But it was also so much FUN, which we all need to stay inspired. The kickoff lunch on Friday with Julie Murphy, Akilah Hughes, Charlaine Harris, Kimberly Jones, and Gilly Segal was probably the most entertaining author meal I’ve ever been witness to. My face hurt from laughing so much! Every night went late for me, drinks with friends, passionate conversations, I couldn’t help but be inspired by my colleagues. I also can’t thank Hub City Press enough for playing wonderful hosts and their party on Saturday night was one I’ll always remember, so many people we had to spill out onto the sidewalk. Ending the show with the Moveable Feast, I met a number of authors that I felt a connection to and I can’t wait to read their books. It was a very proper sendoff. I was sad to leave but felt like I had lived an entire month in one weekend. Out of the three years I’ve been to the SIBA Discovery Show, this was easily the best experience I’ve had. The energy was vibrant and infectious and put a lot of life back into me as a bookseller.

 

  

 


Tags:  #siba19 

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THE BOOKS YOUR COLLEAGUES ARE TALKING ABOUT

Posted By Nicki Leone, Thursday, September 19, 2019

Edelweiss+Some of the reviews submitted this week on Edelweiss+ from your fellow SIBA booksellers. SIBA members earn B3! points for every review if they join the SIBA community on Edelweiss. Email nicki@sibaweb.com to be added.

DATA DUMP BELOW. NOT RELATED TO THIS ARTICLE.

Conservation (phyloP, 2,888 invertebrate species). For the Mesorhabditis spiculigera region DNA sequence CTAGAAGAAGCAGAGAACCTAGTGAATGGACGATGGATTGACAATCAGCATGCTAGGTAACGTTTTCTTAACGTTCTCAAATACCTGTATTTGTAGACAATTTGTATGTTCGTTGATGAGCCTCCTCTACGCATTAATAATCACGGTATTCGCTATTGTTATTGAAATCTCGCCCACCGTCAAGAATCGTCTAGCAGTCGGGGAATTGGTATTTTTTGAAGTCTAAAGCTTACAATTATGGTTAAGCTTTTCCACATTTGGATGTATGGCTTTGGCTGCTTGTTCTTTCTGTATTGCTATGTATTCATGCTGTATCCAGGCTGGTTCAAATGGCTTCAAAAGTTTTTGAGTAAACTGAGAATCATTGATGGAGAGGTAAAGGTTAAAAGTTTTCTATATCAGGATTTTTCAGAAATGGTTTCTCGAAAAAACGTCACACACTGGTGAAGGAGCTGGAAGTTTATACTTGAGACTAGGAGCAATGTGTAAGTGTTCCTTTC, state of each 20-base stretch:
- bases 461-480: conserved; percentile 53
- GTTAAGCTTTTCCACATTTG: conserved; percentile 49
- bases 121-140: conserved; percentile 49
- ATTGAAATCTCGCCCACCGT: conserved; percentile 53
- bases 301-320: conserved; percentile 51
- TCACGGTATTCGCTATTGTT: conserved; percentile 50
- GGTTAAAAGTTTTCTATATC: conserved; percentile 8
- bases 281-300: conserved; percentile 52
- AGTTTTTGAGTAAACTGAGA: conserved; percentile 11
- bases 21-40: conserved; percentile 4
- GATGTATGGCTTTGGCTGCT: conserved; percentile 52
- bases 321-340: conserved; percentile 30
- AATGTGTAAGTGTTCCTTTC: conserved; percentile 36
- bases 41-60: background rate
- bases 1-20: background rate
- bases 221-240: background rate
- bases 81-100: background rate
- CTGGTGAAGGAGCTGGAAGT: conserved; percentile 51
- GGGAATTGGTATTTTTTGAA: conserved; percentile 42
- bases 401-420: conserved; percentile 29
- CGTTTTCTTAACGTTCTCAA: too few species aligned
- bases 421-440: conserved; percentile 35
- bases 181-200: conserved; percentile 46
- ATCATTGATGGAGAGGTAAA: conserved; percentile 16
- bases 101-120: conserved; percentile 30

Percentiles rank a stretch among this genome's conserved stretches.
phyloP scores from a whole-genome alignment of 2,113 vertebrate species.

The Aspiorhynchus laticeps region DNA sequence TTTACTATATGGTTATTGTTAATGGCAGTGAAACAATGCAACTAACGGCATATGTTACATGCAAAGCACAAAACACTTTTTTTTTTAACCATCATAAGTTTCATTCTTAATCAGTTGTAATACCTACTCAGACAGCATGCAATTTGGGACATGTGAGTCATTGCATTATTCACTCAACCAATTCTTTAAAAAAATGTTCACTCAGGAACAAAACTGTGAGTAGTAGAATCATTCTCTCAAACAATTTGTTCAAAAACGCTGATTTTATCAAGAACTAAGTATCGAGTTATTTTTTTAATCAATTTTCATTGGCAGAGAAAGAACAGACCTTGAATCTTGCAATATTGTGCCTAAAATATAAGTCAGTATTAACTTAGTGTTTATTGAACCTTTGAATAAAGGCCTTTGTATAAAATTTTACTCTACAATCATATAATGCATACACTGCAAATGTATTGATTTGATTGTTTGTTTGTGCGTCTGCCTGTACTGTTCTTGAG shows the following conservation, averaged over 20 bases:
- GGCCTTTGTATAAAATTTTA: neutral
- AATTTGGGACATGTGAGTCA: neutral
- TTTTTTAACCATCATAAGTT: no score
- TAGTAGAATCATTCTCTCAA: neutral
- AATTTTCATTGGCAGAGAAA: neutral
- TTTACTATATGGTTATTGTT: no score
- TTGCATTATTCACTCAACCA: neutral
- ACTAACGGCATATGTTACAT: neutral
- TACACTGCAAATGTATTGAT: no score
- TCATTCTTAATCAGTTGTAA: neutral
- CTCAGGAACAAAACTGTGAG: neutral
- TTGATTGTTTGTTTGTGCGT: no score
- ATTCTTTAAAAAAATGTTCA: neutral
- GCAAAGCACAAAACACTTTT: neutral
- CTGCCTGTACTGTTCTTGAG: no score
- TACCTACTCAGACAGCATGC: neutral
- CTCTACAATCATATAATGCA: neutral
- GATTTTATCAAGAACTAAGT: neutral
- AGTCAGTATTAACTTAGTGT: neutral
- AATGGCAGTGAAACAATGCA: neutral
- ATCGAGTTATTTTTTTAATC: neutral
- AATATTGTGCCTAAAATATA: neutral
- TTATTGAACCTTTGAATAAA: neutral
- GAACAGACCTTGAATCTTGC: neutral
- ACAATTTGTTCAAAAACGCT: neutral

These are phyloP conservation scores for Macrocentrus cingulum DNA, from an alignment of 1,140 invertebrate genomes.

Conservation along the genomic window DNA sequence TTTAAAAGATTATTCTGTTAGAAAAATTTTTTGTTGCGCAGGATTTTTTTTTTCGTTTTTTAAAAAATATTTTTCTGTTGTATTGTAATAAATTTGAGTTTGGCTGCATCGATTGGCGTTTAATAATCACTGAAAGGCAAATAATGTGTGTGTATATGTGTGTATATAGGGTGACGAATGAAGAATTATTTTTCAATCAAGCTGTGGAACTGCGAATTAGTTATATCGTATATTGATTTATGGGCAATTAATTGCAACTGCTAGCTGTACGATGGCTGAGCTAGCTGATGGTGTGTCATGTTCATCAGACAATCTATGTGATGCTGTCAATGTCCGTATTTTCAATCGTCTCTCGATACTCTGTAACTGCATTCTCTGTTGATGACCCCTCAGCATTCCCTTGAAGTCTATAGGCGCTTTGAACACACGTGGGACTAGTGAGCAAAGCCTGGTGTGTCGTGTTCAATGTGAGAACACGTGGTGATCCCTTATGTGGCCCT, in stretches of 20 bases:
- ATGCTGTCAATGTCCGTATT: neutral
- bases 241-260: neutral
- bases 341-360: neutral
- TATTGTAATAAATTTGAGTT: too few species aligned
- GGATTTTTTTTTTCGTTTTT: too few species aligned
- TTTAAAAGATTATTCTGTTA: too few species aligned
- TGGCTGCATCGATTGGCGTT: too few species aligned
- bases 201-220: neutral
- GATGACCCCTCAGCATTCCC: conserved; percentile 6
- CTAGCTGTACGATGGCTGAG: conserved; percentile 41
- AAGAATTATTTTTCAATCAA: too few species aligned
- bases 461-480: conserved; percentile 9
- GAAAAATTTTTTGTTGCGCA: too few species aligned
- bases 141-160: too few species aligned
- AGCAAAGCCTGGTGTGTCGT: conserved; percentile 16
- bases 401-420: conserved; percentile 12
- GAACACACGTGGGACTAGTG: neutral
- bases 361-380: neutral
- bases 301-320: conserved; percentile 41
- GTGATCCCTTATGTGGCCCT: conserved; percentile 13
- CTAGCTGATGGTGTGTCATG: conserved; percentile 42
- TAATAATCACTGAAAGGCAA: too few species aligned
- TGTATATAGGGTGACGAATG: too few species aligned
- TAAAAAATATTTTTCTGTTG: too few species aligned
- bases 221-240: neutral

The World We Knew I Can Make This Purpoe The BeautifulGumbo Murder he Sacrament 

9781501137570 The World That We Knew 9/24/2019
"An achingly gorgeous piece of work. Alice Hoffman takes the tired genre of WWII historical fiction and enlivens it with mysticism and spirituality. I wept, but more from the beauty of it all than from the gut-wrenching sadness." -- Lucy Stoltzfus, The Bookshelf, Thomasville, GA

9780062871992 I Can Make This Promise 10/1/2019
"This book has everything adult books have, only made chewable for middle graders. I loved it. The main character develops in the normal, healthy way a middle schooler would, as she gets to know more about her family and elders, loses a friend, grows her talent, and gets braces. The trust she has with her parents is shaken, but their relationship remains respectful, so that young readers are taught how to navigate growing up in a way that honors their parents. The brilliance of this book, though, is the mysterious family history that Edith uncovers, a topic that I knew nothing about. I learned so much reading this, and I think any kid would enjoy learning more about the Native American history in America, too. Overall, my new standard for middle grade literature. "-- Maria Sivils, M. Judson, booksellers and storytellers, Greenville, SC

9781524738174 The Beautiful 10/8/2019
"I’m left with so many questions, but mostly when can I get my hands on the next book? Yes, vampires have been done before and yes, vampires in New Orleans have been done before. This book managed to not feel tired though. Renee’s characters are well-written and the story is lush. " -- Melissa Taylor, E. Shaver, booksellers, Savannah, GA

9780062899873 The Sacrament 12/3/2019
"A thoughtful, atmospheric, and quietly intense novel about how choices have effects that must be felt our whole lives and how we grapple with them. I loved settling in with this novel." -- Catherine Bock, Parnassus Books, Nashvillel, TN